From Under This Hat: Earthworms
By KATHLEEN T. OKUBO
Two Sundays ago, my younger brother forwarded an email article on earthworms as a best way to clean the soil from toxins and heavy metals. The successful experiment was conducted by a university in India. The initiative made me warm and smile with great appreciation, even if he thinks I was crazy trying to raise earthworms inside the house because we have a wide yard — after all earthworms belong outside and on the ground where they can be happy with their lives, and also be healthy fodder to the birds and chickens outside.
I keep a half a sack full and one large flower pot of earthworm bed in one corner of our kitchen, and also maintain another two small pails of earthworm beds near my corner at the office. Initially, it was an experiment to learn how much dinner table droppings and kitchen organic cleaning can a hand full of earthworms finish at a time; and if it was possible to maintain and rely on them (the worms) to clean (finish off) organic waste in the house or at the office. When I started it, members of my family and office laughed at it (and at me, of course).
The handful of earthworms I started with came from Judith C. and has multiplied a hundred fold, and I have shared some with others too. It has been three months now and I still maintain these two containers each at the office and at home. From my experiment, I learned that a kilo of these worms can transform a kilo of food or vegetable cleanings into no-smell, fertile plant material in about five days, faster if it is chopped fine first. The earthworms work at it better and faster than the fly maggots that make it squeeshy and stinky, besides producing swarms of more flies.
Although the table cleanings all together is more than enough for the earthworms in these containers, there are the pets (2 cats, 5 dogs, a goose and a dozen chickens) to take most of it, and a compost pit for the rest of the biodegradeables. That disposes the food extras and old paper. This and my conscious reuse of and avoidance of using plastic bags is my miniscule contribution towards banning plastics and lessen the volume of garbage in the city.
In the city, there are others who do this better than me simply because they are organized. This August 29th, groups and individuals who have decided to help in their little ways do something about the monstrous and even deadly garbage problem of the city are hosting a “Workshop on Baguio Garbage: Understanding it and getting Involved”, at the UP Baguio. It is a start since our City administration has put up a lot of band-aid programs to clear up the trash but it has not really been able to achieve a comprehensive way to manage our city’s waste problem maybe a push from the grassroots too could make our lives healthier.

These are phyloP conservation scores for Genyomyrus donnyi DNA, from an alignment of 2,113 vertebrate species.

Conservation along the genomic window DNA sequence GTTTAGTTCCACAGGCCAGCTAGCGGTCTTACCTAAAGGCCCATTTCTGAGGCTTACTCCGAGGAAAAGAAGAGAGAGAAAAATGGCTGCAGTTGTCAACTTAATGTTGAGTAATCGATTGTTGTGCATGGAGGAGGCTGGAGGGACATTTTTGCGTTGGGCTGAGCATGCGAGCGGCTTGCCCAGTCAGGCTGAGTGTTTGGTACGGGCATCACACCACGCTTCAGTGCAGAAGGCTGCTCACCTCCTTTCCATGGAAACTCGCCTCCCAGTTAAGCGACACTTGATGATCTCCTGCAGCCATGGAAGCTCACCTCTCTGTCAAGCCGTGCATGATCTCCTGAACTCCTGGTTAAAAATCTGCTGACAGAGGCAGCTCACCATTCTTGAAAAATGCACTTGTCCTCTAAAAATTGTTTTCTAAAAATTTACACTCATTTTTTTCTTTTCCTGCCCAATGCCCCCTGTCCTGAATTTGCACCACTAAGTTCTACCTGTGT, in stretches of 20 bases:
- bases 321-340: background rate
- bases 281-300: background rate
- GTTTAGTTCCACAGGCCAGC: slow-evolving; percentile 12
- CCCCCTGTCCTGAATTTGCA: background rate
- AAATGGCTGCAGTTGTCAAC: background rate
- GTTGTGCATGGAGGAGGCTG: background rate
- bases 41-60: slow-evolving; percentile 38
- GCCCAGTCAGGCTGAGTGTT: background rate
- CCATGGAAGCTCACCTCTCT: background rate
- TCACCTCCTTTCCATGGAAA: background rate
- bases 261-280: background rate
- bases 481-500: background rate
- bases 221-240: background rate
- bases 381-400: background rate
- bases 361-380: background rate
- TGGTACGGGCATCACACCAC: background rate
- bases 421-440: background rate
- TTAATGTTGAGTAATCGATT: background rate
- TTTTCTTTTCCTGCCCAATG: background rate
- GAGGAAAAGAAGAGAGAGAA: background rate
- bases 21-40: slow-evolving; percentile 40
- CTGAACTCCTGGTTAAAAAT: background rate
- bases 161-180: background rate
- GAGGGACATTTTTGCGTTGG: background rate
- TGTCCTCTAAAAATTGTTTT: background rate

On the article sent to me, it said, “ScienceBlog reports that worm composting can also play a crucial role in remediating wastes and removing toxic heavy metals from biosolids: The worms’ digestive system is apparently capable of detaching heavy metal ions from the complex aggregates between these ions and humic substances in the waste as it rots. Various enzyme-driven process then seem to lead to assimilation of the metal ions by the worms so that they are locked up in the organism’s tissues rather than being released back into the compost as worm casts.”
That is good news. Somehow I believe everyone must keep in mind to keep our city clean otherwise we all lose the struggle to keep healthy as a community. I recommend vermicomposting and an honest to goodness ban on the use of any kind of plastic bags (or plastics made from petroleum).
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From my siblings and family, our most heartfelt condolences to the family of the late Guillermo “Guimo” Fianza of Itogon, and DENR who recently passed away. # nordis.net